The next 25km were more hilly and included one long, steep hill that this time I did have to walk, along with just about everyone else. It was hard and I was getting tired. But it wasn’t nearly as hard or tiring as going through chemo and I knew that I could tough it out and complete the ride. During the last 25km, Doug slowed the pace down and kept checking to see if I needed a break, but I wanted to finish the ride, so we skipped the last break station.
As we neared Niagara Falls, the cheers from the spectators helped lift my spirits and take away the aches. It was exhilarating to cross the finish line and hear the announcer say – “here comes another survivor”. The finish area was a mass of riders, their friends and families. The party atmosphere was phenomenal. It was difficult to move through the bikes and people. It was hard to hear because of the announcer, cheering, music and excited babble of people talking. We finally found Doug’s wife, Jonquil and my husband Jim, despite the throngs of people. Thank heavens for cell phones. I was tired, sore and thirsty but I felt fantastic! A month ago, the doctor told me that the CAT scan was clear, but it didn’t seem real. Crossing that finish line, I finally felt like I was once again my old self, not a cancer patient, but an endurance athlete!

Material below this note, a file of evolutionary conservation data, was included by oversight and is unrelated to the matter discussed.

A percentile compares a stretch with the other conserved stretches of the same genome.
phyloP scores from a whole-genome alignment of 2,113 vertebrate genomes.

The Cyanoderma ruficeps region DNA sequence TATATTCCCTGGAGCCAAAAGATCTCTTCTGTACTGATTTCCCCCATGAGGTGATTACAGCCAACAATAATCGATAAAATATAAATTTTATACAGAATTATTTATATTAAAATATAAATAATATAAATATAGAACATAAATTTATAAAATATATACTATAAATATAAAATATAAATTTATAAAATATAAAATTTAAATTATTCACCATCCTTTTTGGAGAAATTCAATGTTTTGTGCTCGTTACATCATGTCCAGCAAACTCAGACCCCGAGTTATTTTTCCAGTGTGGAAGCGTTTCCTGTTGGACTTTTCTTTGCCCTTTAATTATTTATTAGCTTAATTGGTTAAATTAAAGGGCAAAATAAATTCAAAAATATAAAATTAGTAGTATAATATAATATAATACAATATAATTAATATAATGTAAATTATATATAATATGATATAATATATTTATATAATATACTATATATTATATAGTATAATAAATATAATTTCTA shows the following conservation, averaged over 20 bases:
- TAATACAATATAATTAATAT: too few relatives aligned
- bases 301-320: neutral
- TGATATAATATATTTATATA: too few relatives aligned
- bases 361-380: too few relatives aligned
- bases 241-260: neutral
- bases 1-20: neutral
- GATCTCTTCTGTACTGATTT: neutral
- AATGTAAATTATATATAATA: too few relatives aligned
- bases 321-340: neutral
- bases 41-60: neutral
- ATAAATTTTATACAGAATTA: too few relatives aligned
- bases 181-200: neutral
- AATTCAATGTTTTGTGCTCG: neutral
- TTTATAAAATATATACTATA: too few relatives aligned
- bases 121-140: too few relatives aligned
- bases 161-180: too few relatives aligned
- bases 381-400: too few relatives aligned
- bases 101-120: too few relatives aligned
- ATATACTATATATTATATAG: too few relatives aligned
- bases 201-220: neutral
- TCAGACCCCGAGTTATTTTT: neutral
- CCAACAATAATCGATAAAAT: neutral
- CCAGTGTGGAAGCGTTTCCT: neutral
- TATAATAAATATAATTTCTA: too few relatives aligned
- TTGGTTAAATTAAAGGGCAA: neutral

It was exhilarating to cross the finish line and hear the announcer say – “here comes another survivor”. The finish area was a mass of riders, their friends and families.
I was able to enter this ride because of the financial support of so many, and I would like to thank you for your contribution towards the fight to conquer cancer. But just as important, was the emotional support I have had during my journey with cancer and I wish to thank all those who were there for me. It has been almost a year to the day since I first heard those terrifying words – “you have cancer”. It has been a long, difficult ‘ride’, but I constantly had people by my side helping me through it. My Mom stayed with me through every treatment and my zombie days. My daughters, Sarah and Diana, constantly phoned to check on me when they couldn’t be with me. Jim encouraged me with plans for where we would travel when I was better. Family and friends baked cookies, made soup, phoned and sent cards, flowers and emails.